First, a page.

A Companion, and Useful Guide to the Beauties of Scotland: To the Lakes of Westmoreland, Cumberland, and Lancashire; and to the Curiosities in the District of Craven, in ... Yorkshire. To which is Added, a More Particular Description of Scotland, Especially ... the Highlands. By the Hon. Mrs. Murray, of Kensington

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author; and sold, 1799 - Craven (England) - 396 pages
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Page 230 - The water fa's, and maks a singand din : A pool breast-deep, beneath as clear as glass, Kisses with easy whirles the bord'ring grass. We'll end our washing while the morning's cool ; And when the day grows het, we'll to the pool, There wash oursells ; 'tis healthfu' now in May, And sweetly cauler on sae warm a day.
Page 384 - It is said, when the plague was last at Newcastle, the inhabitants sent for the Lee-penny, and gave a bond for a large sum in trust for the loan; and that they thought it did so much good, that they offered to pay the money, and keep the Lee-penny; but the gentleman would not part with it.
Page 383 - Many are the cures said to be performed by it ; and people come from all parts of Scotland, and even as far up in England as Yorkshire, to get the water in which the stone is dipped, to give their cattle, when ill of the murrain especially, and black leg.
Page 37 - For the inside of the carriage, get a light flat box, the corners must be taken off, next the doors, for the more conveniently getting in and out. This box should hang on the front of the chaise, instead of the pocket, and be as large as the whole front, and as deep as the size of the carriage will admit: the side next the travellers should fall down by hinges, at the height of their knees, to form a table on their laps, the part of the box below the hinges should be divided into holes for winebottles,...
Page 381 - Lee-penny, is a stone of a dark red colour and triangular shape, and its size about half an inch each side. It is set in a piece of silver coin, which, though much defaced, by some letters still remaining, is supposed to be a shilling of Edward I., the cross being very plain as it is on his shillings. It has been, by tradition, in the Lee family since about the year 1320 ; that is a little after the death of king Robert Bruce.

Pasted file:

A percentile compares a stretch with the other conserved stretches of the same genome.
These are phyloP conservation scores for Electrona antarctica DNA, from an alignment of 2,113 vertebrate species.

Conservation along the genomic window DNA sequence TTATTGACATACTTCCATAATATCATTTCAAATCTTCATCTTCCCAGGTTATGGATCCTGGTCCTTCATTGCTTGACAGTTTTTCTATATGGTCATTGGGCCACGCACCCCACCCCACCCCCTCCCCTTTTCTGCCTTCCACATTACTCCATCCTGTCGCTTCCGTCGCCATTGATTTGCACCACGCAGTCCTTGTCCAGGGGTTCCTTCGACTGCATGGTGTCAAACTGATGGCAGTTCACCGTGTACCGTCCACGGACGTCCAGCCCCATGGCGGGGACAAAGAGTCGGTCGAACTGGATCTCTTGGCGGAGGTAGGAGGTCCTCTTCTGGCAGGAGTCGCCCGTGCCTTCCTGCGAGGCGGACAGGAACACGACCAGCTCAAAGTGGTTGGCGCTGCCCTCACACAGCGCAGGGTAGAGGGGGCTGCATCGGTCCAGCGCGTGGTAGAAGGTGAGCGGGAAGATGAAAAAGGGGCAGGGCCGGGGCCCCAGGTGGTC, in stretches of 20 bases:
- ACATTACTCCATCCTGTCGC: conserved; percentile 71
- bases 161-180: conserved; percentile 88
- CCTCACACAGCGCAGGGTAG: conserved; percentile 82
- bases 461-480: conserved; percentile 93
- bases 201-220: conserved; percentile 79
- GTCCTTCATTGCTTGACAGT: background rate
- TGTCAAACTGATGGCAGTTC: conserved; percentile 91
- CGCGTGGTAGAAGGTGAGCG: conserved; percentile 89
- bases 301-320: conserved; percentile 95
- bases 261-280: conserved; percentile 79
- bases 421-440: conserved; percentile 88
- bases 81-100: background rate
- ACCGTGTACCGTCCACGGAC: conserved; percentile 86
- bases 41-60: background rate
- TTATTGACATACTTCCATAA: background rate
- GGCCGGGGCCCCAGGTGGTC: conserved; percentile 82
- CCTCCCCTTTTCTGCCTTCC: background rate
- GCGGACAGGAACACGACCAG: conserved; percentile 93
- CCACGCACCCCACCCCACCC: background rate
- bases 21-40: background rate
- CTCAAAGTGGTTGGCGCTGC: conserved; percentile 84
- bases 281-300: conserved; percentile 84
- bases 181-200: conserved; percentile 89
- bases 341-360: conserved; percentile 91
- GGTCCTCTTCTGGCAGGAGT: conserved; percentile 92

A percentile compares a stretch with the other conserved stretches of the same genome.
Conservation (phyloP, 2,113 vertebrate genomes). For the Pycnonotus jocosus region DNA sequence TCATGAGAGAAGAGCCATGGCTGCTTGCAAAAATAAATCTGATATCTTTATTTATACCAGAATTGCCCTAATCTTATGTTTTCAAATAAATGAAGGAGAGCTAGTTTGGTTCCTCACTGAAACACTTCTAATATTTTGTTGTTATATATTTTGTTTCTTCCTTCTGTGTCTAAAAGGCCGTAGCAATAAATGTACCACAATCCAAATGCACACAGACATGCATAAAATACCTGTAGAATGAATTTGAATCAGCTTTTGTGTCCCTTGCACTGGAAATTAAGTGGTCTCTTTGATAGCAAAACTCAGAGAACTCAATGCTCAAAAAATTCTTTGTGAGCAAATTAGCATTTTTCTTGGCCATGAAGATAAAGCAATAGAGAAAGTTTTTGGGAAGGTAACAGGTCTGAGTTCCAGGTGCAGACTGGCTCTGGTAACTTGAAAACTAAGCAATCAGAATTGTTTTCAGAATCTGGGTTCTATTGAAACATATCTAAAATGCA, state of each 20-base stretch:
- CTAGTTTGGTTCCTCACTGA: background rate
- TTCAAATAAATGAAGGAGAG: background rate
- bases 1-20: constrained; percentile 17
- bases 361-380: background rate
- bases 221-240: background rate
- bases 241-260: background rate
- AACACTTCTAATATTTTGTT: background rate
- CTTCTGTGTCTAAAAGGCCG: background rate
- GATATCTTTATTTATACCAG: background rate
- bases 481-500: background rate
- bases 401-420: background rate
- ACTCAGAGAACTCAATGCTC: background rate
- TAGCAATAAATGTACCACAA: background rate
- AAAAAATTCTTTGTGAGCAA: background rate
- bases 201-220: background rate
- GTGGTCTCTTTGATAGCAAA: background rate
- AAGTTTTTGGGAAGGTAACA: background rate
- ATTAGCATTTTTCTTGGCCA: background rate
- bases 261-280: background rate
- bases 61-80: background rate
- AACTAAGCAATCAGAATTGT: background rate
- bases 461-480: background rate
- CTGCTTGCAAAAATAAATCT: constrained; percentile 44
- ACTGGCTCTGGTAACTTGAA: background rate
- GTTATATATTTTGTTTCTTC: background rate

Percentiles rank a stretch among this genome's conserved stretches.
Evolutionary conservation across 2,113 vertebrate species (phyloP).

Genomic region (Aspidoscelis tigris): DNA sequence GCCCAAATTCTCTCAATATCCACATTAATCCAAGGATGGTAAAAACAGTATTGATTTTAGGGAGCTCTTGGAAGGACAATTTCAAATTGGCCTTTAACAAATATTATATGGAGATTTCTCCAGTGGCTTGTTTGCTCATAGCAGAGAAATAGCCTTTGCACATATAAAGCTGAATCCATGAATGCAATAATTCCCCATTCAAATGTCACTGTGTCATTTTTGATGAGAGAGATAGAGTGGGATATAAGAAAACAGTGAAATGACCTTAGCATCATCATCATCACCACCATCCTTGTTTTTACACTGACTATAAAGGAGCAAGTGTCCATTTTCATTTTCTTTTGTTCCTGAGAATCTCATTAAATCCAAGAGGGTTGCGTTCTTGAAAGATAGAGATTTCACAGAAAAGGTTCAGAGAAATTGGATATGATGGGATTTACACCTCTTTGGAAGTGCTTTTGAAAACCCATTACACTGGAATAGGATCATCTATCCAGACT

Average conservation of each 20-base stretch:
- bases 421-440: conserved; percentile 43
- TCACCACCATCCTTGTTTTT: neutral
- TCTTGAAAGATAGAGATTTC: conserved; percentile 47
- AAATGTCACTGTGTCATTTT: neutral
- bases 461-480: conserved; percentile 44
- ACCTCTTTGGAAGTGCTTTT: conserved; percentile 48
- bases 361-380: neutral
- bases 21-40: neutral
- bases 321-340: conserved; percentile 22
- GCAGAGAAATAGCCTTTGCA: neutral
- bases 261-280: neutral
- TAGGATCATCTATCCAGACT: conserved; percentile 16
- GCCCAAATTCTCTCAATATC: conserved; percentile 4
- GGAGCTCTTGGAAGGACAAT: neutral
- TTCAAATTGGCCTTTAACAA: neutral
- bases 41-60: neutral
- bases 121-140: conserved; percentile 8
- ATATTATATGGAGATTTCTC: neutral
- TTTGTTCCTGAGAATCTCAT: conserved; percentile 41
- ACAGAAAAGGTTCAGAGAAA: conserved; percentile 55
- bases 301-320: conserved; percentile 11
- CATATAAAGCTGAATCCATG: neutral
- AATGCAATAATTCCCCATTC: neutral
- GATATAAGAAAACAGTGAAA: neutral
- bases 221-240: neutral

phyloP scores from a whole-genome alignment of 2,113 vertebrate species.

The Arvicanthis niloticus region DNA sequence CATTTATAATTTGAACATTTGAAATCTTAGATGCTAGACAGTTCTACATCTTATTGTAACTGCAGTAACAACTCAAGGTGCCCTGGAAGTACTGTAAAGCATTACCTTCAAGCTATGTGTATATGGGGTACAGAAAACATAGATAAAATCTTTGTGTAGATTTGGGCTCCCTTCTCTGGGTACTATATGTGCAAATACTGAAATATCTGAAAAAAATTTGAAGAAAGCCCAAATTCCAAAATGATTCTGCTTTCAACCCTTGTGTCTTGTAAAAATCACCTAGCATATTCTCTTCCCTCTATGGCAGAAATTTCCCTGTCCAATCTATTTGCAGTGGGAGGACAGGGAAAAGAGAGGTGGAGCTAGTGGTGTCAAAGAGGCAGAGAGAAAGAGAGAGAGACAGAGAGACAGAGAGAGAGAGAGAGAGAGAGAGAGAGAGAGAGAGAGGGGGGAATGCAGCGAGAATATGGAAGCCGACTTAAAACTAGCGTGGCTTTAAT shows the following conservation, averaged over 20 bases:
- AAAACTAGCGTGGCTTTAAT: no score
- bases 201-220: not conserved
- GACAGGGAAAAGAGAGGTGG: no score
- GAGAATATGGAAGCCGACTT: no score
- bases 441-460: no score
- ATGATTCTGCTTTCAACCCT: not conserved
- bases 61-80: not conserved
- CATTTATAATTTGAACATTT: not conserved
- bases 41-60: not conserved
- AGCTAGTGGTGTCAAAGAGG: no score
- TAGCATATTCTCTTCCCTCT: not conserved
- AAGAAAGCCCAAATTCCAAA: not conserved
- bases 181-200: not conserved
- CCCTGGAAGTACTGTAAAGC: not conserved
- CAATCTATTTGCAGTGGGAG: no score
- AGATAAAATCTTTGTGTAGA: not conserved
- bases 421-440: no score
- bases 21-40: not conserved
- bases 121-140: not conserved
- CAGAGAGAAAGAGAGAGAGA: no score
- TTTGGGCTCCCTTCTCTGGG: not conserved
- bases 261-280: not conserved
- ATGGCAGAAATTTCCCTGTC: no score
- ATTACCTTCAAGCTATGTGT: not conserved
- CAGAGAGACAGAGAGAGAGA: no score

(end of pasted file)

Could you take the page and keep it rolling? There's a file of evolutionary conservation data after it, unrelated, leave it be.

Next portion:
Page 336 - Campbell's sincerity : .nevertheless, the two young men went forth privately, to make further observations. They overheard the common soldiers say they liked not the work ; that though they would have willingly fought the Macdonalds of the Glen fairly in the field, they held it base to murder them in cool blood, but that their officers were answerable for the treachery. When the youths hasted back to...
Page 335 - Inverary, the county town of Argyle. Though the ground was covered with snow, and the weather intensely cold, he travelled with such diligence, that the term prescribed by the proclamation was but one day elapsed when he reached the place, and addressed himself to sir John Campbell, sheriff of the county, who, in consideration of his disappointment at Fort William, was prevailed upon to administer the oaths to him and his adherents.
Page 227 - M-Donald eyed the cattle, and told his friend he could accommodate him in that matter, if he wished it; he having fine pasture in abundance. The bargain was made for so much a head, for a stated time; and...
Page 383 - To effect these wonders the stone is dipped in water, which is given to diseased cattle to drink, and to a person who has been bitten ; and the wound, or part infected, is washed with the water.
Page 385 - ... cure of the bite of a mad dog is called KlNSlNG.1 The sense missing is found in KHENA (Eg.), to avert, blow away, puff away, repel, carry off, with the determinative of Typhon the Adversary. The Lee-stone is a curious talisman belonging to the family of Lee in Scotland. When tried by a lapidary it was found to be a stone, but of what kind he could not determine. It is dark red in colour and triangular in shape ; and is used as a charm against disease and infection, by dipping the stone in the...

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